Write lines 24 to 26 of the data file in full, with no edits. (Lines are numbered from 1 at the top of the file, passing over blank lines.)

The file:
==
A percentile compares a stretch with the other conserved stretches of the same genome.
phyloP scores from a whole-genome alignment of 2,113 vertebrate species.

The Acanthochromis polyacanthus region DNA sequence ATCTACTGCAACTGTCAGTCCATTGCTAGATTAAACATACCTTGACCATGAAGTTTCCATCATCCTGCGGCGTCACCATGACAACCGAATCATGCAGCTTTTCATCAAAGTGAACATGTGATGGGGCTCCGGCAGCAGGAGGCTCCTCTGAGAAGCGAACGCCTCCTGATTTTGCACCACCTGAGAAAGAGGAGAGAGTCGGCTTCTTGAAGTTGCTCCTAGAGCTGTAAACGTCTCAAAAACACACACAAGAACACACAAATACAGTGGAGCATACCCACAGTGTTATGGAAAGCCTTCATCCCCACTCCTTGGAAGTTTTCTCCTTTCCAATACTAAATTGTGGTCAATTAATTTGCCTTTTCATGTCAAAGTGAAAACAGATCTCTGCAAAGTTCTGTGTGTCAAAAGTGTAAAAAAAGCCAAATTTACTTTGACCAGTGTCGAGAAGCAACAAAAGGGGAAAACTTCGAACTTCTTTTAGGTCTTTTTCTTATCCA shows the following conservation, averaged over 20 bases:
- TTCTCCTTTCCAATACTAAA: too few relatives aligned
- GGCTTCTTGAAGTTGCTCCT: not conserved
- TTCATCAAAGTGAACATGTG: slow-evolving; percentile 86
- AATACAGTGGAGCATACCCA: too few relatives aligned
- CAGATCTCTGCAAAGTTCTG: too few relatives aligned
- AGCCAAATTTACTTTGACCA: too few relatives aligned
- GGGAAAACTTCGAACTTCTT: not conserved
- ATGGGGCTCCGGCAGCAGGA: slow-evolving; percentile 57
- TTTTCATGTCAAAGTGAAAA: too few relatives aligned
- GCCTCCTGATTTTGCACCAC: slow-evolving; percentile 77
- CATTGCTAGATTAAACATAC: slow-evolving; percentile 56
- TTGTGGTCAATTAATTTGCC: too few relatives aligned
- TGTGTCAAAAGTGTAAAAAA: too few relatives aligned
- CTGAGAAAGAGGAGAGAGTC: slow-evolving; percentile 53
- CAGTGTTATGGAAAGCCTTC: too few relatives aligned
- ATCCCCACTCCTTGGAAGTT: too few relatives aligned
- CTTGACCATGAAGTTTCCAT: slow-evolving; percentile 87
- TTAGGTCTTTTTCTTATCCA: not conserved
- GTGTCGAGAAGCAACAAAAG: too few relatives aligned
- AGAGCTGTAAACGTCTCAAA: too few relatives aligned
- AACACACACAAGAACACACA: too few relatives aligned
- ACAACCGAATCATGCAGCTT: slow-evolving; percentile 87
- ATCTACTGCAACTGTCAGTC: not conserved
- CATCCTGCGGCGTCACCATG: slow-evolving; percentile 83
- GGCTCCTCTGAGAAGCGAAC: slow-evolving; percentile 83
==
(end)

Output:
- AACACACACAAGAACACACA: too few relatives aligned
- ACAACCGAATCATGCAGCTT: slow-evolving; percentile 87
- ATCTACTGCAACTGTCAGTC: not conserved